motive means connected to said member bearing said eye-shaped design, said motive means being disposed in operative relation with said hand-shaped member for causing simultaneous reciprocating rotational movement of said hand-shaped member and reciprocating translational movement of said member bearing said eye-shaped design in a plane spaced from the housing.
2. The action toy according to claim 1 including an eyelid-shaped shutter slideably mounted on said housing intermediate said opening and said member for reciprocating movement in juxtaposition with said opening.
3. The action toy according to claim 1 including at least one hinge rotatably mounted on said housing, said hand-shaped member being secured to said hinge, and said motive means and said hinge being spring coupled to said housing.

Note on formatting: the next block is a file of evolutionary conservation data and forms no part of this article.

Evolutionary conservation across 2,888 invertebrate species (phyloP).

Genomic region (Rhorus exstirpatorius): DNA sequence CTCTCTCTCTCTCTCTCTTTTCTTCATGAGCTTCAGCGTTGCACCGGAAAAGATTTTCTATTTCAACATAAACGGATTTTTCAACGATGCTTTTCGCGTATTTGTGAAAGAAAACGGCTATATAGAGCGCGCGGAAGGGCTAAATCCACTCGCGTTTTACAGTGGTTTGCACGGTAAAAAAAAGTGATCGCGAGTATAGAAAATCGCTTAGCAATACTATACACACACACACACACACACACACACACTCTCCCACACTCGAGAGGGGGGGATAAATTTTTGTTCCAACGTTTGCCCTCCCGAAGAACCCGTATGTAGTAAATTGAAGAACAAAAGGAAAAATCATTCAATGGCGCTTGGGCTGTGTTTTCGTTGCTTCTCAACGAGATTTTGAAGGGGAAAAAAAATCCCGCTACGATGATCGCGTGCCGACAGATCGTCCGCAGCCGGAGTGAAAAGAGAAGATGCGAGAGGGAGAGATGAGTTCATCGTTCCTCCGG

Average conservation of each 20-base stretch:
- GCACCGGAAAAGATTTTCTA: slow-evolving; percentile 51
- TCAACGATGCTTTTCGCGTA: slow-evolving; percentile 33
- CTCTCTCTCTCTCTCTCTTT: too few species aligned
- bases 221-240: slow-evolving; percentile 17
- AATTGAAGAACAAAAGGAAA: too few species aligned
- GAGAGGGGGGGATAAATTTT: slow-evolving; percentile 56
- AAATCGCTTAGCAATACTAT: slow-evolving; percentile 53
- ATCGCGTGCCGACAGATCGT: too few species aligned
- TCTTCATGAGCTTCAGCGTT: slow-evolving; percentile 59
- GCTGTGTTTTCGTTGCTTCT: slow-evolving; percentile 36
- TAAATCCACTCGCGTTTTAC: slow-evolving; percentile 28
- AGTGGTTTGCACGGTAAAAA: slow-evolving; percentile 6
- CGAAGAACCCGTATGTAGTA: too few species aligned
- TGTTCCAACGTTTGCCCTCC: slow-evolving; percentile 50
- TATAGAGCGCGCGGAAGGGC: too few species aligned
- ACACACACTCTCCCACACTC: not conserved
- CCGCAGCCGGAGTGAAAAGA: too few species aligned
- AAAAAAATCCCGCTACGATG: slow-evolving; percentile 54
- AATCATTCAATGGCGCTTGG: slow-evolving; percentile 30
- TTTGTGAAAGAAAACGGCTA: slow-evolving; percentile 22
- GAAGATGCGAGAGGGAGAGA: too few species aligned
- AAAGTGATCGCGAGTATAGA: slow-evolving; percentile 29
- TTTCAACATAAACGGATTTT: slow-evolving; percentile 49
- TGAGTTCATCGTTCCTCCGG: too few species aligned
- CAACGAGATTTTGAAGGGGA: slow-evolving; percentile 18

4. The action toy according to claim 3 wherein said motive means includes at least one cam member, and a handle at least partially disposed outside said housing, and wherein said hinge includes a contoured surface operatively associated with said cam member.
5. The action toy according to claim 1 including a bulb-shaped elastomeric nose member mounted on said housing, said elastomeric nose member having a constricted passage for producing a sound.
6. The action toy according to claim 1 wherein said hand-shaped member is elastomeric and is provided with a constricted passage for producing a sound.
7. The action toy according to claim 1 including a bushing secured to said housing, said bushing having at least one finger, and a hat-shaped member having a stem rotatably mounted in said bushing, said stem having at least one paddle for intermittently contacting said finger to produce a sound.